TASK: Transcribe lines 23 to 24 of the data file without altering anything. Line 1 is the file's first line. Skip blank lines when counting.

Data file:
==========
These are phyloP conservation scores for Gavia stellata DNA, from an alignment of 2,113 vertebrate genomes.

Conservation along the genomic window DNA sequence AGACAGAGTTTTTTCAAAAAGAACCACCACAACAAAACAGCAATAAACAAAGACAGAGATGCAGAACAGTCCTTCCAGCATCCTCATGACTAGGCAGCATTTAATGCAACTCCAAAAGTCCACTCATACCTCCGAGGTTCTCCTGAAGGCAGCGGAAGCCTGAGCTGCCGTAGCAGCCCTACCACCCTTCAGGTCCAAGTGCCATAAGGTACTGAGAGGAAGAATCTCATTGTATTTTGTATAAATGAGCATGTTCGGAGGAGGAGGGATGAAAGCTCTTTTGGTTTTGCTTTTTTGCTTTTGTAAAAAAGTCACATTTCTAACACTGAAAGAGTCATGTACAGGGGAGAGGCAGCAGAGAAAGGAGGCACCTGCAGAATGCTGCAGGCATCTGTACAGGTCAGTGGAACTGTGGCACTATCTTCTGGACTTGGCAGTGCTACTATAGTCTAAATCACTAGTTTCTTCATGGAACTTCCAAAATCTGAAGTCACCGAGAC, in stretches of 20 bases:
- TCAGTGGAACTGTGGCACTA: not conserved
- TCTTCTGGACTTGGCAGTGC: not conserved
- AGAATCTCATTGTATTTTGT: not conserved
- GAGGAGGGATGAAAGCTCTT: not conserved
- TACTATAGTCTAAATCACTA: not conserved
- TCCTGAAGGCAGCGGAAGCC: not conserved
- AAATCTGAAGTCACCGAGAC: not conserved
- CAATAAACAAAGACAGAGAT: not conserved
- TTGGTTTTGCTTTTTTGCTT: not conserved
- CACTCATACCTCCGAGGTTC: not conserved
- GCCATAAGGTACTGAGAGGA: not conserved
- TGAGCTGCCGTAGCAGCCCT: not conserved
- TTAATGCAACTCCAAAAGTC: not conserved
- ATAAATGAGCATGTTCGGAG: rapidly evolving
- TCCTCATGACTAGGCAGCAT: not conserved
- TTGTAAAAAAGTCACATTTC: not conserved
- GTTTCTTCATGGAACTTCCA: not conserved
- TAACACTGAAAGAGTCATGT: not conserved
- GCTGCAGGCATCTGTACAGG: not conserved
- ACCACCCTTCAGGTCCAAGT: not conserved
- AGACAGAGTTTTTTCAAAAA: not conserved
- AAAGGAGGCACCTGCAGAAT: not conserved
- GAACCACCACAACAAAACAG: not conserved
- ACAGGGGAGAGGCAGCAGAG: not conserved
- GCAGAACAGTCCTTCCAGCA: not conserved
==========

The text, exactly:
- AGACAGAGTTTTTTCAAAAA: not conserved
- AAAGGAGGCACCTGCAGAAT: not conserved